TOM UTLEY: It's a sad sign that you can't wear a fancy watch

TOM UTLEY: It’s a sad sign of the times that you can’t wear a fancy watch like Mrs U’s without fearing for your life

When our eldest was in his mid-teens, he and his schoolmates made it a rule always to carry exactly £5 around with them — no more, no less. This was for the profoundly depressing reason that pupils at their South London public school were routinely robbed by local louts when they ventured on to the street in their uniforms.

The theory was that a fiver was the minimum likely to appease the muggers, who tended to be roughly their own age. Any less, and they risked a severe beating. Any more, and the loss would be too great to bear until the next pocket-money day.

But this was some 20 years ago, and I dare say the going rate for satisfying a mugger has shot up since. It is certainly true that our streets have become even less safe for teenagers.

Two decades ago, a victim could expect to escape with, at worst, a black eye and a torn blazer. These days, it’s a very rare week that passes without news of another young life cut short by a knifing.

The older I get, the more I’ve come to believe that expensive possessions — particularly the portable kind such as top-of-the-range watches, which can so easily be stolen or lost — are much more a source of anxiety than pleasure (file image)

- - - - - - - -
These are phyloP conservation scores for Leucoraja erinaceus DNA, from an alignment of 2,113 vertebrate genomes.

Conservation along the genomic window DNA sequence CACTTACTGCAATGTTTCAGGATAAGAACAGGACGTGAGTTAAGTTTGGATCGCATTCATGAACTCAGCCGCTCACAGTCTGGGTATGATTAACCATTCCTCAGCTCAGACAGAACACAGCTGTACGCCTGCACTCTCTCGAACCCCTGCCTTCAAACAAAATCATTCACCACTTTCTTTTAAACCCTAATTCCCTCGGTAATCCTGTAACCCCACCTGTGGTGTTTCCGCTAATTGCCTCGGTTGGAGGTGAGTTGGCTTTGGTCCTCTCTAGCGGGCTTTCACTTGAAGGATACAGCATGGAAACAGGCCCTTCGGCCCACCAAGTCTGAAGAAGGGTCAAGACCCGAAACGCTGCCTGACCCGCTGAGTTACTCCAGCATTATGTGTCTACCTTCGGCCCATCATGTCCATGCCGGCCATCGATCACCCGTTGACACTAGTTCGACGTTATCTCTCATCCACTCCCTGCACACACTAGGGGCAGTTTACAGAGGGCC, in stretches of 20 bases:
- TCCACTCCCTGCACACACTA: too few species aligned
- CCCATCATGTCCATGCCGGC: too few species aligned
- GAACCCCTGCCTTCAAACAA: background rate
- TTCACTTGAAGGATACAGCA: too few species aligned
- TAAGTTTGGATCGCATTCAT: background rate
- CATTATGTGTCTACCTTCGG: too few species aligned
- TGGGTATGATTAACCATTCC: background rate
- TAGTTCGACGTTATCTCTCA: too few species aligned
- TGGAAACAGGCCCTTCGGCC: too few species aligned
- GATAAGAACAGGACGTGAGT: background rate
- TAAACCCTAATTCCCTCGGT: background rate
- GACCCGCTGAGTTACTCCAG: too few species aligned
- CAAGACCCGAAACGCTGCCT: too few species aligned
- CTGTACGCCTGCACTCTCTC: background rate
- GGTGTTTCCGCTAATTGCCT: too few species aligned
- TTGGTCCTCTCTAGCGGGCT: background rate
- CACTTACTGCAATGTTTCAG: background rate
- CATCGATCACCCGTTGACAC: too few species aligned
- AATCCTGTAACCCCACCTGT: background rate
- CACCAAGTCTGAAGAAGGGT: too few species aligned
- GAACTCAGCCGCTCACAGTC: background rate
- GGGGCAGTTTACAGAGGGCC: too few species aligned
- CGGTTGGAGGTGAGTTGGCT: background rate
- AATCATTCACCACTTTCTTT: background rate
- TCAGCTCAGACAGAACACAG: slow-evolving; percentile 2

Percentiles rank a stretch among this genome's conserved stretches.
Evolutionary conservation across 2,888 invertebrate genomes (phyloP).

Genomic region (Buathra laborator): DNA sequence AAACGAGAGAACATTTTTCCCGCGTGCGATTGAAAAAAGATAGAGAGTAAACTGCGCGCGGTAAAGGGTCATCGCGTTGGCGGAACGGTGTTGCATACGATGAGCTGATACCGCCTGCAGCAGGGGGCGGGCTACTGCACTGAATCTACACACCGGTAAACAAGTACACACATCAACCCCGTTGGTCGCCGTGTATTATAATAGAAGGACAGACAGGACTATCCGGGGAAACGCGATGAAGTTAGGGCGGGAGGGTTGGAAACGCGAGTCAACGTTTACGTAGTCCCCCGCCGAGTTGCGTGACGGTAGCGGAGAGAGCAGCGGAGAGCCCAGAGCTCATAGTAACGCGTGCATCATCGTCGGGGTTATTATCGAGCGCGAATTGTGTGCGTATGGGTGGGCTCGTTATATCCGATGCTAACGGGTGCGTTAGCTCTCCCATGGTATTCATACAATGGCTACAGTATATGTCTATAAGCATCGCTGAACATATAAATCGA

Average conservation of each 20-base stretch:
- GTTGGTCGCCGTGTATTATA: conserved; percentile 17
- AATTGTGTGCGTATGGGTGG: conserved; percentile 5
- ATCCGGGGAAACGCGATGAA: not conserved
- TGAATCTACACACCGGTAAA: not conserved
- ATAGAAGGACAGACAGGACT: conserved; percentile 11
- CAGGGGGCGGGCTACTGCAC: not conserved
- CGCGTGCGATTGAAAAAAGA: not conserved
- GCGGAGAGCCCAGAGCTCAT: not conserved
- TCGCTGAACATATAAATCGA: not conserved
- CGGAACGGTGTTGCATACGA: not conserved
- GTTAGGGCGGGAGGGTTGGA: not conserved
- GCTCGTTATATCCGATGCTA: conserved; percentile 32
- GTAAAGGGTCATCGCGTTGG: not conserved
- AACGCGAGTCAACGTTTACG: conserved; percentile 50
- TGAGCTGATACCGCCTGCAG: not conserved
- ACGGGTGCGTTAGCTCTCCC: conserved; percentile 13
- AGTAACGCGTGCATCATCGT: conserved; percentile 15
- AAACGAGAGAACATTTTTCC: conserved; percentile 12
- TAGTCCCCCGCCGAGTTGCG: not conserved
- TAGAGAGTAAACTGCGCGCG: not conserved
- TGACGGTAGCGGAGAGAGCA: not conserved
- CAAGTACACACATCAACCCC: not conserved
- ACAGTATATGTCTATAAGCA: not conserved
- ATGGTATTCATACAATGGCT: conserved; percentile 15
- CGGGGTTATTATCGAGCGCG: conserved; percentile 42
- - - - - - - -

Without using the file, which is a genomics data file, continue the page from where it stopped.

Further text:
Whatever the going rate may be for avoiding a thrashing today, it is clear the two thugs who attacked Sead Kolasinac and Arsenal team-mate Mesut Ozil would have found it hard to believe their luck if they’d succeeded in robbing them.

For although the two footballers were not carrying much cash, as far as I know, they were sporting wrist-watches said to be worth a mind-boggling £200,000 each. That’s the price of a decent house in some areas of the country.

What the crash-helmeted attackers hadn’t reckoned on was the quick-thinking, cool-headed courage of their intended victims. The burly Bosnian defender Kolasinac — known as ‘the Tank’ — didn’t flinch when Jordan Northover, 26, leapt off the pillion seat of a moped and threatened him with a vicious-looking blade.

Ashley Smith and Jordan Northover trying to rob Premier League stars Sead Kolasinac and Mesut Ozil of their watches in in Platts Lane in Hampstead, north west London

As CCTV pictures released by the police clearly show, he refused to hand over his watch, instead lunging at his attacker before jumping into Mr Ozil’s £165,000 gold-trimmed Mercedes G-Wagon.

There followed a mile-long high-speed chase through North London, with the moped muggers in hot pursuit, before Mr Ozil abandoned his car in the middle of the road and ran into a Turkish restaurant to call the police.